Yes we must produce fair and safe courses at each level but we must ensure we are not diverted from making improvements in these other areas I mention. These other areas have the potential to make a far greater difference to rider and horse safety.

William Micklem
Very interesting post William, especially regarding the type of horse that will be used for 4* in the future as the short format (& possibly "arena eventing") becomes more important.

Having ridden 2 horses this evening that totally contrast each other it brings the issue of submission v acceptance into sharp relief.

Horse # 1 is a wise old native x lippy x arab mix. I feel that I have never achieved true submission with her & hence her dressage prowess is limited. But she is the best horse ever to hunt or x-country on as she has a pony brain, a 5th leg & has saved my bacon numerous times.

Horse #2 is a young Hanoverian (but with over 50% TB blood), 5 weeks under saddle. His movement is fabulous & he showed a lot of talent for jumping in the loose lane. In contrast to horse #1 he is submissive & accepts the aids clearly with no resistance. (I picked him carefully for bloodlines known for throwing trainability). He is a joy to ride & will excel in the dressage arena because he shows submission. However I have had to work on getting him to think for himself. While it is very easy to micro-manage this sort of horse, IMO he must be able to balance & carry himself & we regularly hack out over rough ground & steep hills on a long rein so he can learn to think for himself.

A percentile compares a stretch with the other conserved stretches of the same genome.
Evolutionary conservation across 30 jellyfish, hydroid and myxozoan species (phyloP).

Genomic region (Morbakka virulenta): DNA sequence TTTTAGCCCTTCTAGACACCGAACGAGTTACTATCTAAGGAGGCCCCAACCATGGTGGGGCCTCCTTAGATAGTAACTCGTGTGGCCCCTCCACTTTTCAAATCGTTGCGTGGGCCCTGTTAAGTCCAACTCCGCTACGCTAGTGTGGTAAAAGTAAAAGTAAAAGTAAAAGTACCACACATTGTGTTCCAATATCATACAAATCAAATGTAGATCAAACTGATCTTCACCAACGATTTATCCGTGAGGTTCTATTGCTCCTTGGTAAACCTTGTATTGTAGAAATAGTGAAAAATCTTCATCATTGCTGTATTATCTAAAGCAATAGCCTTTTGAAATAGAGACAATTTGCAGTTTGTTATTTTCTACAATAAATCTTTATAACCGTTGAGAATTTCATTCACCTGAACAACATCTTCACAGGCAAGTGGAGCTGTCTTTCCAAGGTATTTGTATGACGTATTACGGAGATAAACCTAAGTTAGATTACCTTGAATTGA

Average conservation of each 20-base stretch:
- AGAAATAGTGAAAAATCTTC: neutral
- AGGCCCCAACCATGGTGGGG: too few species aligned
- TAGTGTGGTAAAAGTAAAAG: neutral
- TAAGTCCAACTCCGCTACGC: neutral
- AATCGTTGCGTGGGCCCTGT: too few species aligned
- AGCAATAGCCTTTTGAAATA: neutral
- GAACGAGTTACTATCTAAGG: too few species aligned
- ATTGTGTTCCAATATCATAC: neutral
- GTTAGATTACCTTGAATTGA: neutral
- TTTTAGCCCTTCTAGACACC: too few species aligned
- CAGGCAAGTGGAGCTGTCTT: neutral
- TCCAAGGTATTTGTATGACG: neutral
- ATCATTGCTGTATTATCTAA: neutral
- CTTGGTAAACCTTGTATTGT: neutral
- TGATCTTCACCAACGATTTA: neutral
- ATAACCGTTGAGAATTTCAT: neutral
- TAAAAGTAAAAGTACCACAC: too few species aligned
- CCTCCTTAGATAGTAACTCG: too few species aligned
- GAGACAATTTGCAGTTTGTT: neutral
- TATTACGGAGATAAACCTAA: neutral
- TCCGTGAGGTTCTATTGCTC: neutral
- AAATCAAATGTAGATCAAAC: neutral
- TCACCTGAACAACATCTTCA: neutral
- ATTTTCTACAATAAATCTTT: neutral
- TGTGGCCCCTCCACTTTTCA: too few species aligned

As wonderful as he is, I don't think I'll ever feel as safe going XC on him as I do on the ornery old mare.

Now this is me making a sweeping generalisation based on only 2 horses. I'd love to hear your thoughts on the topic. Is the modern sport horse, while certainly superior in movement & athleticism, lacking in the "pony brain" that makes a safe XC horse?

These are really interesting insights. Forgive my ignorance, but can you explain the concept of the "fifth leg"?
Hi Susan...I use the term 'fifth leg' to refer to a horse's ability to find a metaphorical fifth leg in times of difficulty and as a result look after the rider in a safe way. It is something which Irish horses are famous for and certain TB families have in spades.

Horses need to develop their ability in this area as young horses. This can be encouraged in many ways, including allowing them to look after themselves over small fences and lines of fences; allowing them to think more about what is in front of them than what the rider on their back is doing; by experiencing all types of terrain; by ensuring you have an 'allowing' rein contact and the horse has a natural outline and way of going; and by being turned out on varied terrain.

Even if you don't have access to thousands of acres it is possible to develop a horse's fifth leg ability on a daily basis - you can see a range of ideas on how to do this in my book - The Complete Horse Riding Manual.

Hope this helps. William
Hi William,

Your explanation of the fifth leg brings together the whole concept of acceptance rather than submission for me quite clearly (it took a while!).

Interestingly, at the dressage barn where I ride, all of the horses, from youngsters to international and Olympic mounts, hack almost daily in the regional forest beside the property. They have to go up and down long, winding hills, cross over bridges, encounter hikers with dogs running all around, go under branches and find their way on uneven footing - and they all LOVE it! It keeps their minds fresh, makes them think, and works their muscles in ways that riding around the ring never could. In the winter, it becomes very icy, so it's hard to go hacking, but we set up poles and little jumps on the weekends to keep them thinking.